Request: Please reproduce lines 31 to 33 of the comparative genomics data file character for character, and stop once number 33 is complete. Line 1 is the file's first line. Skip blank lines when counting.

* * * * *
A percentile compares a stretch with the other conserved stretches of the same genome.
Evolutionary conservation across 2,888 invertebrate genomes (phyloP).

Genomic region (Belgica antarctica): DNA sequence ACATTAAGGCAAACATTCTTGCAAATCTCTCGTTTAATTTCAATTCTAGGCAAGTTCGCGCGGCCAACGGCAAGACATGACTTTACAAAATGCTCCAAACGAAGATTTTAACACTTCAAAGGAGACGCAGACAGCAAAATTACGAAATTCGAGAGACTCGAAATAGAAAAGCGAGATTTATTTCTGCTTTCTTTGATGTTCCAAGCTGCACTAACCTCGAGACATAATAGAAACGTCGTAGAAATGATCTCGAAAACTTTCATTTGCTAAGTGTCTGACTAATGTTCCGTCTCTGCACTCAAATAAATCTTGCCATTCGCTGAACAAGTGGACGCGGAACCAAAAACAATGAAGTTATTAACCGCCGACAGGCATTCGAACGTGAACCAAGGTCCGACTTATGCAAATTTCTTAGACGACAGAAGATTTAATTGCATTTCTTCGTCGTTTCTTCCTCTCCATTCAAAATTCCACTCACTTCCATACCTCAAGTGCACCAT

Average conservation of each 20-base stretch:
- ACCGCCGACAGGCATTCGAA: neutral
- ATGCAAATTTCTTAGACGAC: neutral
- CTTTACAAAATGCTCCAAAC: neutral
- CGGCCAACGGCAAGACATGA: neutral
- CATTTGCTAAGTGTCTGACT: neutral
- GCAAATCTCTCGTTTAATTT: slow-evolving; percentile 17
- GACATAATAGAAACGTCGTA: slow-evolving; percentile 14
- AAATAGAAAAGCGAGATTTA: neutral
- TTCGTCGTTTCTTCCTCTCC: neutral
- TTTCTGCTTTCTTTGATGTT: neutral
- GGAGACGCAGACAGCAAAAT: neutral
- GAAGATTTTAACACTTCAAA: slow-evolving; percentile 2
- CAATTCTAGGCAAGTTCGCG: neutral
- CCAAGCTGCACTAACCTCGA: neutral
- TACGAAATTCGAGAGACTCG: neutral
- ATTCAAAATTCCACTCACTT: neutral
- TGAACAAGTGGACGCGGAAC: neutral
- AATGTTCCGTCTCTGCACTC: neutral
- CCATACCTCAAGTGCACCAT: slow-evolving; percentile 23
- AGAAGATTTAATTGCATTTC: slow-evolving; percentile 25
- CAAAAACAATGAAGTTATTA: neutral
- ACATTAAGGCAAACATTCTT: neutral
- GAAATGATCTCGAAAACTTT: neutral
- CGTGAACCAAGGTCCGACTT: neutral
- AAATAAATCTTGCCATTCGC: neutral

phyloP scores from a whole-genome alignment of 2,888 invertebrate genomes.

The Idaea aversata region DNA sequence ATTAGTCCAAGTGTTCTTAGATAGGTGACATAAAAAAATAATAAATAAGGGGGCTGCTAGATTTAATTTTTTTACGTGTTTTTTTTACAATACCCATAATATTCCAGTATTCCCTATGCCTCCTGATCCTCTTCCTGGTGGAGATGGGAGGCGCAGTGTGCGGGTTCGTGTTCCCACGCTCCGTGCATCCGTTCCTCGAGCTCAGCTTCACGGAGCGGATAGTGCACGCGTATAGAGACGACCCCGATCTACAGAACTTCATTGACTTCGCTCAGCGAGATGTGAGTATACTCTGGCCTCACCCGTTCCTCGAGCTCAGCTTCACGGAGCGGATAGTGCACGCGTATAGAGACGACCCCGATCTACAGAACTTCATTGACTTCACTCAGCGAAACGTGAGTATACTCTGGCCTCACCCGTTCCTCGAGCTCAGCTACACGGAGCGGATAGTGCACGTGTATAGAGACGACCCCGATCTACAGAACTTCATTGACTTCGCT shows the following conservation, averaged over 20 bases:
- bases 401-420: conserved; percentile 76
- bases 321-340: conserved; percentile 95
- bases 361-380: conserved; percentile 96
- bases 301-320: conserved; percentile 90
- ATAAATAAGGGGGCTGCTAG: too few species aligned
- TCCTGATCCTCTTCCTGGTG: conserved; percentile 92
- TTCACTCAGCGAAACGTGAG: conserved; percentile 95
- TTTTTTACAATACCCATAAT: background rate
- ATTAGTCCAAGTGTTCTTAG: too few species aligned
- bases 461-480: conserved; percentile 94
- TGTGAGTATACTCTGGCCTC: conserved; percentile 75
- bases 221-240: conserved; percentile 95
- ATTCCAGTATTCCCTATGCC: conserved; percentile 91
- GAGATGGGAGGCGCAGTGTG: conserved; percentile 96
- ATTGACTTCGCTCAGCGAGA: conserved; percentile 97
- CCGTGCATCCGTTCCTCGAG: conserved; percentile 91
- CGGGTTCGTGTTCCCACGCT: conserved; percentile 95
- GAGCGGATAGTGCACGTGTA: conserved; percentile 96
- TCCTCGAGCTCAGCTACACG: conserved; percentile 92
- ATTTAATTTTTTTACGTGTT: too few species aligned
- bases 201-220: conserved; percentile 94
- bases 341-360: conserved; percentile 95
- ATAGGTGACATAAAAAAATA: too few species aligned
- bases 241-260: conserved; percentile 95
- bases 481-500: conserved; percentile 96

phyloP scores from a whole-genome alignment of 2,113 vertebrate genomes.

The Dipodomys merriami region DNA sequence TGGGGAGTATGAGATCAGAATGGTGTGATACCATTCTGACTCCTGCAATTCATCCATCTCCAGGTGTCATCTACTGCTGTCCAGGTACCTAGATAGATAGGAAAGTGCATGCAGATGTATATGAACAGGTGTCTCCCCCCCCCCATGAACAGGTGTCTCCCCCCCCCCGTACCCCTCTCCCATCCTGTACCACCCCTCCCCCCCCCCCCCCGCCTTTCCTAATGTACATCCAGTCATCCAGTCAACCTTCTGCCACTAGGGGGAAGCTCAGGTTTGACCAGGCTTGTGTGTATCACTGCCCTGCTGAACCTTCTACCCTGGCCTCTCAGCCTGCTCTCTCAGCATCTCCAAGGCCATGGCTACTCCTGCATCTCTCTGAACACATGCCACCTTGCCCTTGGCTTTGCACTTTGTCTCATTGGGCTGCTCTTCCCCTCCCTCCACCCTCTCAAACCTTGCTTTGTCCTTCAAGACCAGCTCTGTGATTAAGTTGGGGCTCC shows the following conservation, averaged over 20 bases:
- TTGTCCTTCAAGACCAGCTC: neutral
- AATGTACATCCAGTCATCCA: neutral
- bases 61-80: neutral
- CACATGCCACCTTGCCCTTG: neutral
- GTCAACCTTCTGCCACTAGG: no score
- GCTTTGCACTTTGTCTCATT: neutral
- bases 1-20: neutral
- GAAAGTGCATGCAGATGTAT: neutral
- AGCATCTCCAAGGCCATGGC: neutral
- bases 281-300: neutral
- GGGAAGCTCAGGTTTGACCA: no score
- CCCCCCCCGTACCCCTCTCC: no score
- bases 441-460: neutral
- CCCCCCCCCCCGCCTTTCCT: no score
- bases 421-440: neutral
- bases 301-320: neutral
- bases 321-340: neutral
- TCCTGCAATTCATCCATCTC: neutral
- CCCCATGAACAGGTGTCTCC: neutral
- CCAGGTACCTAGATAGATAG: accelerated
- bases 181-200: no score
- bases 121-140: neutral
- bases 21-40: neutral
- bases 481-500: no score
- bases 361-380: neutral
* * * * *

The Idaea aversata region DNA sequence ATTAGTCCAAGTGTTCTTAGATAGGTGACATAAAAAAATAATAAATAAGGGGGCTGCTAGATTTAATTTTTTTACGTGTTTTTTTTACAATACCCATAATATTCCAGTATTCCCTATGCCTCCTGATCCTCTTCCTGGTGGAGATGGGAGGCGCAGTGTGCGGGTTCGTGTTCCCACGCTCCGTGCATCCGTTCCTCGAGCTCAGCTTCACGGAGCGGATAGTGCACGCGTATAGAGACGACCCCGATCTACAGAACTTCATTGACTTCGCTCAGCGAGATGTGAGTATACTCTGGCCTCACCCGTTCCTCGAGCTCAGCTTCACGGAGCGGATAGTGCACGCGTATAGAGACGACCCCGATCTACAGAACTTCATTGACTTCACTCAGCGAAACGTGAGTATACTCTGGCCTCACCCGTTCCTCGAGCTCAGCTACACGGAGCGGATAGTGCACGTGTATAGAGACGACCCCGATCTACAGAACTTCATTGACTTCGCT shows the following conservation, averaged over 20 bases:
- bases 401-420: conserved; percentile 76
- bases 321-340: conserved; percentile 95